Facebook releases research tools to see how social distancing is working

7 Apr 2020

Image: © Nuthawut/Stock.adobe.com

Facebook has released data to researchers working to prevent the spread of the coronavirus using location data and social links.

Facebook is offering data on its billions of users to researchers across the world who are attempting to track the spread of Covid-19, the disease caused by the coronavirus. As part of the company’s Data for Good programme, the social network said it has the means to provide better information on whether preventative measures may be working and how the virus may spread.

In a Facebook post, the company’s founder, Mark Zuckerberg, said that the data will be rolled out in the US at first, but if the results are promising, the initiative would be expanded globally.

Co-location map of Italy covered in blue lines.

Co-location map showing connections in Italy. Image: Facebook

What is included

The data includes co-location maps that can reveal the probability that people in one area might come into contact with another person – if they’re both Facebook users – to suggest where Covid-19 cases might appear next.

It will also include movement range trends at a regional level to see whether people are staying near their homes or travelling further. This may suggest whether containment measures – such as where people in Ireland are being asked not to leave a 2km radius around their home – are working and lowering the spread of the virus.

A third resource being offered is the ‘social connectedness index’, which shows Facebook friendships across nations and could help epidemiologists forecast the likelihood of disease spread, as well as where areas are being hit hardest by Covid-19.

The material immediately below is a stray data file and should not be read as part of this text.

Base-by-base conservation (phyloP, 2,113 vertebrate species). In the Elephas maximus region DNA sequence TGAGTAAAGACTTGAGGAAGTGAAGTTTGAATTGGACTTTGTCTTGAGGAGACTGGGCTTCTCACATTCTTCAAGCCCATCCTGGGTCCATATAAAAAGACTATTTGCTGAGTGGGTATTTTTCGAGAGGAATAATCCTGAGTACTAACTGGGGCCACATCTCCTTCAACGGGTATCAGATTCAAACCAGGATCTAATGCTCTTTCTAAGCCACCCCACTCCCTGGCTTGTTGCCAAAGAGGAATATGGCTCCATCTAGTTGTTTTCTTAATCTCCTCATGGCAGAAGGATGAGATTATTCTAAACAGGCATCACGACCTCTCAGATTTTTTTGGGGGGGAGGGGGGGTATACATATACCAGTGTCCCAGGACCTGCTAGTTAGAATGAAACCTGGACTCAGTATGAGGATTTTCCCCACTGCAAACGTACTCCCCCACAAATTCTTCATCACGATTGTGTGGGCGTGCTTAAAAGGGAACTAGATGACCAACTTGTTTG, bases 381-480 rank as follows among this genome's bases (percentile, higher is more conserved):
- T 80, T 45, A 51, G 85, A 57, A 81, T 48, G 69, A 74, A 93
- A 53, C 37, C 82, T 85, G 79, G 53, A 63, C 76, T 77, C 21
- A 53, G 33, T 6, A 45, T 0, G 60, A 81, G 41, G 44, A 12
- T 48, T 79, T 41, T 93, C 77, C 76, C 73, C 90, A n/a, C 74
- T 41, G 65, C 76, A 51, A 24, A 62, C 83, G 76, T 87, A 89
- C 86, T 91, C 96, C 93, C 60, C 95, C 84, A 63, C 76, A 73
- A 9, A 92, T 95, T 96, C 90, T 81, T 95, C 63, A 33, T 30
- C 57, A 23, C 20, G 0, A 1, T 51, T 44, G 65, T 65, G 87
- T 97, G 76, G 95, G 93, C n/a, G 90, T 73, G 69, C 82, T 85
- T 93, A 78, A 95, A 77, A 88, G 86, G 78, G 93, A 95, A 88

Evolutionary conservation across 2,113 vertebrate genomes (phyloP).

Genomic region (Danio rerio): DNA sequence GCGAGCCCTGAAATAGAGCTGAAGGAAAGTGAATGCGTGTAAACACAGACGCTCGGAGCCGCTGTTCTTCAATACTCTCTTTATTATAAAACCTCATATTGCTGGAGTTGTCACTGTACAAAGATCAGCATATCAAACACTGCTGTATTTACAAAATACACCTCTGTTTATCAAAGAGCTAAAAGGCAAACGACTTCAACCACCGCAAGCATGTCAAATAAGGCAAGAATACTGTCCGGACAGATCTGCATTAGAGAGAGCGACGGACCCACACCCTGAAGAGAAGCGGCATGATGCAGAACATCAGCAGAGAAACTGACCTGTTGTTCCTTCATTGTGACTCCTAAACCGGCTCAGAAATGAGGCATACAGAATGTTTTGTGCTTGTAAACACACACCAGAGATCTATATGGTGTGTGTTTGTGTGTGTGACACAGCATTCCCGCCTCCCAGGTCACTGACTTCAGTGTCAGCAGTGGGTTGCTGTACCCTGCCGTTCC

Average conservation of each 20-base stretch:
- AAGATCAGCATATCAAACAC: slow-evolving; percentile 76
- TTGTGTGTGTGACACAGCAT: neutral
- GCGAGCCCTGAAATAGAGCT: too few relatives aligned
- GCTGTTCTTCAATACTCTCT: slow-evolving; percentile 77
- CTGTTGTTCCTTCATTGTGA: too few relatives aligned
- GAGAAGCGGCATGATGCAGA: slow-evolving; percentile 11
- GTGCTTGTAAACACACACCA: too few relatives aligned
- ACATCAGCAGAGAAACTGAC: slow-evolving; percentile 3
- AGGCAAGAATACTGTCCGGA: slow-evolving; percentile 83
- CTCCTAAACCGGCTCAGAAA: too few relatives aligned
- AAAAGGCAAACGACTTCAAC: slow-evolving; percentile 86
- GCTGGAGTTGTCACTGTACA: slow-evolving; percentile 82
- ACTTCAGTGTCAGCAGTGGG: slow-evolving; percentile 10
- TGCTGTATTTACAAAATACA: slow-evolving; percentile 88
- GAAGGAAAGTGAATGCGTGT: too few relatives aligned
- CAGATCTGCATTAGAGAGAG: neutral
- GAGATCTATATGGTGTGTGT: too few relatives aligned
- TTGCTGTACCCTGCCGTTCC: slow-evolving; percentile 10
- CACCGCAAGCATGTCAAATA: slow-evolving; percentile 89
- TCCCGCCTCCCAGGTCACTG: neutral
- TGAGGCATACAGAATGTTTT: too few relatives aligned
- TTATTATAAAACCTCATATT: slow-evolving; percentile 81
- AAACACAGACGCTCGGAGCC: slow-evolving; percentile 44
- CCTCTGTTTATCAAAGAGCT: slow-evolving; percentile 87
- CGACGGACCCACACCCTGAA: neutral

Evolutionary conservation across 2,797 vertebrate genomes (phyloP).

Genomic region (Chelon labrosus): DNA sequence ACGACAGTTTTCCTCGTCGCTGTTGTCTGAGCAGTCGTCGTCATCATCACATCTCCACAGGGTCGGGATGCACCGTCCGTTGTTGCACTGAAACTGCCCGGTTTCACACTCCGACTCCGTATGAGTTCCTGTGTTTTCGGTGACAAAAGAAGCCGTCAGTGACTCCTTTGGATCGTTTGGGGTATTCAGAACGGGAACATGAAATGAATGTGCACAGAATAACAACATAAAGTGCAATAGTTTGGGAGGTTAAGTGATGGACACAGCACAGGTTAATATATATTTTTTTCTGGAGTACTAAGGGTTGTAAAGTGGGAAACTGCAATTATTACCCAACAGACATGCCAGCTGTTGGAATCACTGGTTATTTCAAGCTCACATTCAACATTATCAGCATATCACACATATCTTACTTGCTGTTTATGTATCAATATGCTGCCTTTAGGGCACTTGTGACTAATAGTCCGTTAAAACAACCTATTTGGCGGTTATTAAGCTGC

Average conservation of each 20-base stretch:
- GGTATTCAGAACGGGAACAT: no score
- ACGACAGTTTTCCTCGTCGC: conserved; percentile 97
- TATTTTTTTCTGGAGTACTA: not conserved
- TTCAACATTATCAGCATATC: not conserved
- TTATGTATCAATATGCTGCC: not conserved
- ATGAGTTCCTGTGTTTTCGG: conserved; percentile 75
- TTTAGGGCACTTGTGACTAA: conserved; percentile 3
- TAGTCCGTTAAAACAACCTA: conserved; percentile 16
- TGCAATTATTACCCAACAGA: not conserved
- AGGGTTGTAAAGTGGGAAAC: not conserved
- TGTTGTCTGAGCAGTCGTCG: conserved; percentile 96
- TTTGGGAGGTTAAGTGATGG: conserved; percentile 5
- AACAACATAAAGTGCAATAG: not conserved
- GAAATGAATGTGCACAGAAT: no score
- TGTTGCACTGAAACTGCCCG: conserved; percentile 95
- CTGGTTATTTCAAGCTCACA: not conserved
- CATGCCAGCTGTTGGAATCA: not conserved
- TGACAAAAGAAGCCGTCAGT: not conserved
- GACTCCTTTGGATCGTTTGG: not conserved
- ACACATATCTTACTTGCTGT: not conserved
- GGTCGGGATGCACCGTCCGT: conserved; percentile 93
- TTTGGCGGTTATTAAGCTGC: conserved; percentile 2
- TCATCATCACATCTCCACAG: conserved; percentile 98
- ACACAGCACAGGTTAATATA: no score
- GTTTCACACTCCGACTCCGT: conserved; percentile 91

Speaking of the potential of this data, Daniel Klein of the US Institute for Disease Modeling said: “Covid-19 has inherent delays that challenge the pace at which we seek to evaluate policy impact towards a measured response.

“Mobility data from Facebook’s Data for Good programme provides a near real-time view of important correlates of disease transmission. This data, in combination with other sources, allows us to make better models to inform public health decisions.”

Map of the US showing social connectedness among American Facebook users.

Social connectedness across the US. Image: Facebook

Issue of privacy

Addressing the issue of privacy, Facebook said that specific users won’t be flagged for breaking any movement rules put in place by governments.

Zuckerberg said: “A critical part of the Data for Good programme is we’ve developed partnerships with academic researchers that enable us to produce these aggregate reports while protecting everyone’s privacy and individual data.

“As governments seek to use data in new ways to get ahead of this outbreak, it is important that we maintain our privacy principles and have clear policies for these kinds of use.”

Last week, Google released location data to offer insights into changes in people’s movement since Covid-19 restrictions were introduced. In Ireland, for example, it suggested there was an 83pc reduction in retail and recreation activity between mid-February and the end of March.

Colm Gorey was a senior journalist with Silicon Republic